How Zune Morphed Into Haven for Artists on the Rise

What Began as an Alternative Marketing Effort by Microsoft Now Has Its Own Goals

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YORK, Pa. ( -- Zune Arts was born more than two years ago as part of an alternative marketing effort by Microsoft that invited emerging artists to create online art around social themes to help launch the Zune digital music player, designed to challenge Apple's iPod.
'Masks' was created by New York animators PandaPanther and features the music of The Black Angels.
'Masks' was created by New York animators PandaPanther and features the music of The Black Angels.

The Zune Arts program consisted primarily of a website,, featuring short films and music from up-and-coming artists, all of which focused on the theme of sharing and friendship -- one of the player's key attributes. But since then the website has morphed into an online haven for emerging artists and musicians. While still part of the Zune family of marketing initiatives and still touting the "sharing" themes, Zune Arts now has its own goals and audience and has become established in the indie arts community.

By late 2007, Microsoft and its "curator" agency, 72andSunny, realized there was a much bigger audience it could introduce itself to: Zune Arts' hip and emerging art and artists not only could generate good will with a larger group of influencers, but also lend a cool edge to Zune and boost the music player's sales, which to date have not exactly skyrocketed.

Viral made sense
Because Zune Arts already had an arsenal of artist-created just-for-online videos, a push in the viral video direction made sense. The site already had the videos and music free and readily available for downloading and forwarding. So Microsoft and 72andSunny turned to Feed Co., a specialty media company that seeds video. Feed creates marketing campaigns that get videos in front of online influencers and relevant consumers with the goal of generating postings, pass-alongs and recommendations to create a selected critical mass -- and maybe even go viral.

In November, Feed Co. began working a Zune Arts video called "Masks," created by New York animators PandaPanther with music by The Black Angels, from Austin, Texas. The Feed team began a two-month strategy of going online to niche indie film and music sites, lifestyle publications and more general video sites while targeting art and music communities or individuals within YouTube, MySpace and Heavy.

Feed created a branded environment on YouTube, sent e-mails to bloggers, posted on forums and called contacts and acquaintances. Within a month "Masks" tallied 200,000 views on YouTube; good for a niche animation project, but the animators wanted more. So they went back to everyone they had originally contacted and asked them to help get "Masks" to YouTube's home page by petitioning their favorite film or animation editor.

YouTube success
One week later they got an e-mail from the YouTube film and video editor saying she was considering "Masks" for a feature. Another week later, the video was on the home page of YouTube -- where it stayed for six days -- and has now had more than 1.2 million views.

Did all that maneuvering and all those views ultimately sell more Zune music players? Maybe, maybe not. But that's not necessarily the point here, said Feed Co. President Josh Warner.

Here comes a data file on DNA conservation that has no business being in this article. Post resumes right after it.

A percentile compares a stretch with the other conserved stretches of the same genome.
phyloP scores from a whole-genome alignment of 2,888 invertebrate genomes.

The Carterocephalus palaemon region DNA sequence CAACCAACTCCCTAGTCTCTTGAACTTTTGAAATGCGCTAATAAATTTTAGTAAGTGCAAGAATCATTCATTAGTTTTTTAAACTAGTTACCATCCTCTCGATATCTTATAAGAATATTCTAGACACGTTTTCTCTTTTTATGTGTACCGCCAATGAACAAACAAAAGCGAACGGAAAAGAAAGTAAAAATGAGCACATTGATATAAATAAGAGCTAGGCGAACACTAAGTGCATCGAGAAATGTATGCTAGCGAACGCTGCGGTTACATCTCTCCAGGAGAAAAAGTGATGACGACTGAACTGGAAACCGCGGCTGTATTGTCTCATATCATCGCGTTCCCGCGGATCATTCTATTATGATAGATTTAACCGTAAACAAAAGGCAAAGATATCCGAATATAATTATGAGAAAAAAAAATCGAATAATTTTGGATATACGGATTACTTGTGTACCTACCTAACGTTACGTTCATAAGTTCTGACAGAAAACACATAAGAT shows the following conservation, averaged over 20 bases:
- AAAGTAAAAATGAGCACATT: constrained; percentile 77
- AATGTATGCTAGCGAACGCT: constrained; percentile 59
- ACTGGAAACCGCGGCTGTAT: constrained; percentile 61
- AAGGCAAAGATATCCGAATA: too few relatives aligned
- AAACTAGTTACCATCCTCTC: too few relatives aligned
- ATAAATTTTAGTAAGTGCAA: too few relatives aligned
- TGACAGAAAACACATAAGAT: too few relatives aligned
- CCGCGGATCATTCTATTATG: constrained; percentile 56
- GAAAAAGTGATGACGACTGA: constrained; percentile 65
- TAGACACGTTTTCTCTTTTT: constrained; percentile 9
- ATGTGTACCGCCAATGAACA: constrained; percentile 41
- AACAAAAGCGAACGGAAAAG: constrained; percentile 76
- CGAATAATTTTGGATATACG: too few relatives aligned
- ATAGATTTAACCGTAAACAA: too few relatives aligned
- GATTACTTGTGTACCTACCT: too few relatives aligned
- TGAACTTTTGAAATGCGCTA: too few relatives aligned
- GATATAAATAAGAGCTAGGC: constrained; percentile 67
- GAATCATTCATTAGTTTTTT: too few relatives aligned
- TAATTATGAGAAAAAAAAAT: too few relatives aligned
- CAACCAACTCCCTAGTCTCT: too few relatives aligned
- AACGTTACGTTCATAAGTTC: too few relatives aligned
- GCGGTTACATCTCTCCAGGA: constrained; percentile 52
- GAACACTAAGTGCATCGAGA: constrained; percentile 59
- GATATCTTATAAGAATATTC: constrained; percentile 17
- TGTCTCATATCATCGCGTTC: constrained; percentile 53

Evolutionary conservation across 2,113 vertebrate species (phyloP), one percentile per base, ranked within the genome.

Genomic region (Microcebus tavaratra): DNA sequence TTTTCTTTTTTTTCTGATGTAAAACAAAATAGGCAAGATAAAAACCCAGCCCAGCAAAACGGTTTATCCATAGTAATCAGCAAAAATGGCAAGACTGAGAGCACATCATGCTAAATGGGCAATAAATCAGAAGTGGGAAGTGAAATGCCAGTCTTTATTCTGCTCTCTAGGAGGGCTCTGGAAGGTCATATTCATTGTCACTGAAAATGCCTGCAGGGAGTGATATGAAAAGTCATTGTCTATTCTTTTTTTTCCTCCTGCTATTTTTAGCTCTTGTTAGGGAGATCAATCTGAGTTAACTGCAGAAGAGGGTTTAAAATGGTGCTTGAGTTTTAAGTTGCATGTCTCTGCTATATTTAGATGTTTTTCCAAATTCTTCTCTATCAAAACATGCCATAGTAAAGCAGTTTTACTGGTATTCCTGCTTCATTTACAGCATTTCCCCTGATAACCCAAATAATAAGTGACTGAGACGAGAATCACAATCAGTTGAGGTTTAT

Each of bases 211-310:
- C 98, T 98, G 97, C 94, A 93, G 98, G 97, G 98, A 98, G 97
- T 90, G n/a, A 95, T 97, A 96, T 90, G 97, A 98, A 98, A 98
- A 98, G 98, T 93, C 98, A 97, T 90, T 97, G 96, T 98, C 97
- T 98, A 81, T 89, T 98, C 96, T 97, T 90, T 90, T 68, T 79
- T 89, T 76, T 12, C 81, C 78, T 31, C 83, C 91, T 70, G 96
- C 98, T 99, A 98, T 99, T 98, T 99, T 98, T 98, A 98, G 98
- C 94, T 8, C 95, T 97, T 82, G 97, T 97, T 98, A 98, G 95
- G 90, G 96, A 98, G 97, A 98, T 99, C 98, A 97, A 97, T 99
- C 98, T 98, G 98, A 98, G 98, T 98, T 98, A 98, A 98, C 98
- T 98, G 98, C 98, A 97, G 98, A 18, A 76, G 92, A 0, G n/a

"This is very much a brand-awareness medium. ... We complement a more traditional marketing campaign," he said. "I can't say we've moved the sales needle, but I would say we've helped build strong brands."

Video seeding is a fairly new marketing concept. But the idea seems to make sense. After all, most marketers would agree that just throwing up a video on YouTube is probably not going to get it widely seen.

A way to discover
"The value of this service is that they help ensure people who like to discover things, discover your content where they want to," said Glenn Cole, co-founder and creative director of 72andSunny. "To me, the mental image of what they do is that they're like the guys who put the Easter Eggs out in the yard when they're seven years old, and they do it really well. They could just put it out on the tree stump in the middle of the yard -- and some clients want a giant egg out in the yard that no one can possibly miss -- but I think [for other clients] the hiding makes their content feel more special when you finally find it."

And although viral video is oft-tossed about as branded-entertainment gold, analysts and agencies also agree that "going viral" should not be the goal in creating or disseminating online videos.

"That's the problem -- it's a one-hit wonder," said Forrester Research senior analyst Jeremiah Owyang. "If you instead have an ongoing process and really become relevant in your target market, you'll hit 80% of your target vs. a one-hit wonder that hits a large percentage of people but not your target."

The problem is that marketers can't get past the allure of those big hits.

Engagement another draw
"Viral video is not only cool and [has] potentially lower distribution costs, but the other draw is engagement. The audience is passing the word along and your message now comes with their halo. It's a very sexy proposition on several fronts. But the question is, can you build processes that are predictable and cost efficient to do it? I think we're very early in that process," said Jupiter Research analyst David Card.

Feed's Mr. Warner said he can. And although he said his company has had one truly viral video -- meaning it received wide mainstream viewing -- in his company's one-and-a-half-years in business, that doesn't mean branded videos are a waste of marketing dollars.

"It's very rare that marketers have a viral video. But what they do have is great video that needs to -- and can -- find a great audience of engaged consumers," Mr. Warner said.
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